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Hurricane Irma: Wednesday update
City looking for neighborhood liaisons
This map from the National Hurricane Center shows the projected path of Hurricane Irma through early Monday morning.

Hurricane Irma, a Category 5 as it moves through Puerto Rico and other Caribbean islands, is expected to be a Category 4 storm when it approaches the Florida Keys and Miami some time Sunday and into Monday.

Forecast models show the hurricane taking several different paths after that point.

Florida Gov. Rick Scott has declared a state of emergency for the entire state ahead of Irma’s landfall there. Once it reaches south Florida, the hurricane could turn and travel up the east coast, or it could continue into the Gulf of Mexico.

Just 11 months after Hurricane Matthew wreaked havoc on Bryan County and Coastal Georgia, local officials are monitoring Hurricane Irma and urging residents to take steps now to prepare.

Bryan County Schools Superintendent Paul Brooksher said district officials are monitoring the situation.

“We are in constant contact with emergency services,” he said. “We monitor the weather constantly.”

Brooksher said that staff, parents and students “did an excellent job last year” as classes were cancelled for six days before and after Hurricane Matthew.

“Let’s hope we don’t have to do it again, but right now we’re eating and sleeping Hurricane Irma,” Brooksher added.

Hurricane Irma is currently a Category 5, meaning it has winds in excess of 157 mph. Matthew, by comparison, was a Category 1 when it brushed past Bryan County on Oct. 7-8 last year, meaning it had winds of between 74 and 95 mph. A Category 4 hurricane has winds of between 130 and 156 mph.

Bryan County Emergency Services Chief Freddy Howell had this advice should Hurricane Irma be forecast to impact our area: “Evacuate, evacuate, evacuate.”

Howell said that was the main take-away after last October.

“If there is a chance it will impact us, the best thing to do is leave,” he said. “Have a plan in place and a place to go.”

Fire Marshal David Williams with the Richmond Hill Fire Department said city officials are meeting daily to monitor the storm.

“We’re keeping an eye on it and making preparations, such as getting our debris storage locations set in case there needs to be any debris collection,” he said. “It’s never too early for people to start planning though, making sure they have plenty of bottled water and non-perishable food items.”

The city of Richmond Hill is attempting to coordinate with neighborhood volunteers should the storm hit this area. Councilman Johnny Murphy said that after Hurricane Matthew, the efforts of residents in clearing brush and downed trees from streets helped expedite the ability of crews from Coastal Electric and Georgia Power to access power lines and restore electricity.

City residents interested in being neighborhood liaisons should contact Murphy through city hall at (912) 756-3345.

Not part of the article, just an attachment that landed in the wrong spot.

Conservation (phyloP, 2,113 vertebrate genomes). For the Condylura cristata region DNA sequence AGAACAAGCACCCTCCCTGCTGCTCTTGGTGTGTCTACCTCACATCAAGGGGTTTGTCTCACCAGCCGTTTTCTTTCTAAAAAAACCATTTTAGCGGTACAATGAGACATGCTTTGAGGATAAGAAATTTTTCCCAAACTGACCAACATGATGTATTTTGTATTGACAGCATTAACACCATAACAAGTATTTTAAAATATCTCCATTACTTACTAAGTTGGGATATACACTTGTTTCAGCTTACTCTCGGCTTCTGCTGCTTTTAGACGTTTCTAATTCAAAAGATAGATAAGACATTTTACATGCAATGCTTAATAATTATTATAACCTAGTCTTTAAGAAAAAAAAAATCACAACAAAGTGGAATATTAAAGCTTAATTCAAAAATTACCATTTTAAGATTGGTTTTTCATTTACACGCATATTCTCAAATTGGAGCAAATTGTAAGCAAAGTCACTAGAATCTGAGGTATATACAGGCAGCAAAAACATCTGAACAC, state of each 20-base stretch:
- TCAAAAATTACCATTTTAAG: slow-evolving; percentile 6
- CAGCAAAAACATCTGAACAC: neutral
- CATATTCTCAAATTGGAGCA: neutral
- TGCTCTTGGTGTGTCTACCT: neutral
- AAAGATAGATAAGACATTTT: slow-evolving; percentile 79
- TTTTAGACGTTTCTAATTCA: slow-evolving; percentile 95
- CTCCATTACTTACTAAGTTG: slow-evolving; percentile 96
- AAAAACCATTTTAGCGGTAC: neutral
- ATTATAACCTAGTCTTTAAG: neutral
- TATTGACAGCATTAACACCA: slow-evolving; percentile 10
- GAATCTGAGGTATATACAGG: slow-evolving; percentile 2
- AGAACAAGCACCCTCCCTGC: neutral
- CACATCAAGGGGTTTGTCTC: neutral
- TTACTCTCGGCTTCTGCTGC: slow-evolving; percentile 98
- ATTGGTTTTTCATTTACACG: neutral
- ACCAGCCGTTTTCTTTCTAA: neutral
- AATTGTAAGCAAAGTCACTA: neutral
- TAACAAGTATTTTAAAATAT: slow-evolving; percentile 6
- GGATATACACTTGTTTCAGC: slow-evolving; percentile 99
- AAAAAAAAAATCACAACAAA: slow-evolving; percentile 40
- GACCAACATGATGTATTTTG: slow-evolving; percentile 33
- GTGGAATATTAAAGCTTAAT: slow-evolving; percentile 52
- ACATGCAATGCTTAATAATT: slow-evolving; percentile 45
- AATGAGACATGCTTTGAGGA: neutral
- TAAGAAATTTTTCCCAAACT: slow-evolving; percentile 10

The National Weather Service recommends taking several steps well ahead of time, including reviewing the season’s forecast, understanding evacuation routes and assembling a disaster kit.

The Federal Emergency Management Agency says such a kit should include enough non-perishable food, water and medicine for each person in the family to last one week. You should also include in the kit extra cash (ATM and credit card machines won’t work if the power is out), a battery-powered radio and flashlights. A portable crank or solar powered USB charger can help keep cell phones and laptops functioning.

You can also check with your insurance agent to make sure your property is fully covered. Even if you don’t live in an area of Bryan County that requires flood insurance, you can still purchase a policy through the National Flood Insurance Program. Those policies, however, require a 30-day waiting period before they become effective, meaning it is too late now to purchase one for Hurricane Irma.

If you decide to stay and ride out the storm, make sure you have the appropriate materials cut to size to board up windows and doors. And if there is a mandatory evacuation and you still choose to stay, be prepared to go it alone as emergency services personnel will not respond to calls during that time.

“If you stay and something happens, there’s no guarantee you’ll even be able to get to a hospital,” Howell said.  

For residents who have functional, access or medical needs that prevent them from evacuating and have no other resources such as friends or family to help them, the Bryan County Health Department offers a registry. Those on the registry would be evacuated to an American Red Cross shelter. People living in nursing homes, assisted living facilities and personal care homes are not eligible for the registry and instead should follow their facility’s evacuation plans. Call (912) 756-2611 for details.

For a timeline and photos of how Hurricane Matthew impacted Bryan County, please see:

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